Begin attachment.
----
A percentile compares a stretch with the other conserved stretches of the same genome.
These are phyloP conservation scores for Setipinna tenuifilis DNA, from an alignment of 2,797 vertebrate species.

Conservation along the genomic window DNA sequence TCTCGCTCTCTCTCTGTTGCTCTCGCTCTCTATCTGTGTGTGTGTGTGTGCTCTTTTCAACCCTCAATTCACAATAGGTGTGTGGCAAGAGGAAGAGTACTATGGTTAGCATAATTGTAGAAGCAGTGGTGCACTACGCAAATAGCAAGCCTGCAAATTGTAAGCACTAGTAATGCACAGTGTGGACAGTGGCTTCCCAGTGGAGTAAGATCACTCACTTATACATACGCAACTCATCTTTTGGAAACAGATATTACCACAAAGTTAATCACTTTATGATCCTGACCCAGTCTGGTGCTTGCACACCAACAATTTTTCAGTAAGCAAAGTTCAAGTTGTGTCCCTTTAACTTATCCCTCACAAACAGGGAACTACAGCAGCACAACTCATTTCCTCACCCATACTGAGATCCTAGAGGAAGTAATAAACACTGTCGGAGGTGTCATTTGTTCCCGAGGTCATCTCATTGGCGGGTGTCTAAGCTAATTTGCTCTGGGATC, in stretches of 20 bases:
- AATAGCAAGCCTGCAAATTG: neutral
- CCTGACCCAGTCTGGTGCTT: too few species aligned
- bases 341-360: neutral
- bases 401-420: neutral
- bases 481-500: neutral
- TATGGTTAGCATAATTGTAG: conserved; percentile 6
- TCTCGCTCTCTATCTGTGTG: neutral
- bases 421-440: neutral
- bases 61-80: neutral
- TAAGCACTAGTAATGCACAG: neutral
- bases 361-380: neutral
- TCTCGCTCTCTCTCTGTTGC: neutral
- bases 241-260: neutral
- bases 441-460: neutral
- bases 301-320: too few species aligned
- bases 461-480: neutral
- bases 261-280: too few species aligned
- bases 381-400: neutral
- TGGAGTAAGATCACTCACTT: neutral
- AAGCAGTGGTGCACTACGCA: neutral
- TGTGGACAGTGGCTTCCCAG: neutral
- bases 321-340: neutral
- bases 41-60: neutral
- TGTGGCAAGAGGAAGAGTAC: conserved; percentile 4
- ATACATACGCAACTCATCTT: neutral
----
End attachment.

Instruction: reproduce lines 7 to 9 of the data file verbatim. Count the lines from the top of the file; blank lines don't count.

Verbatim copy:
- bases 401-420: neutral
- bases 481-500: neutral
- TATGGTTAGCATAATTGTAG: conserved; percentile 6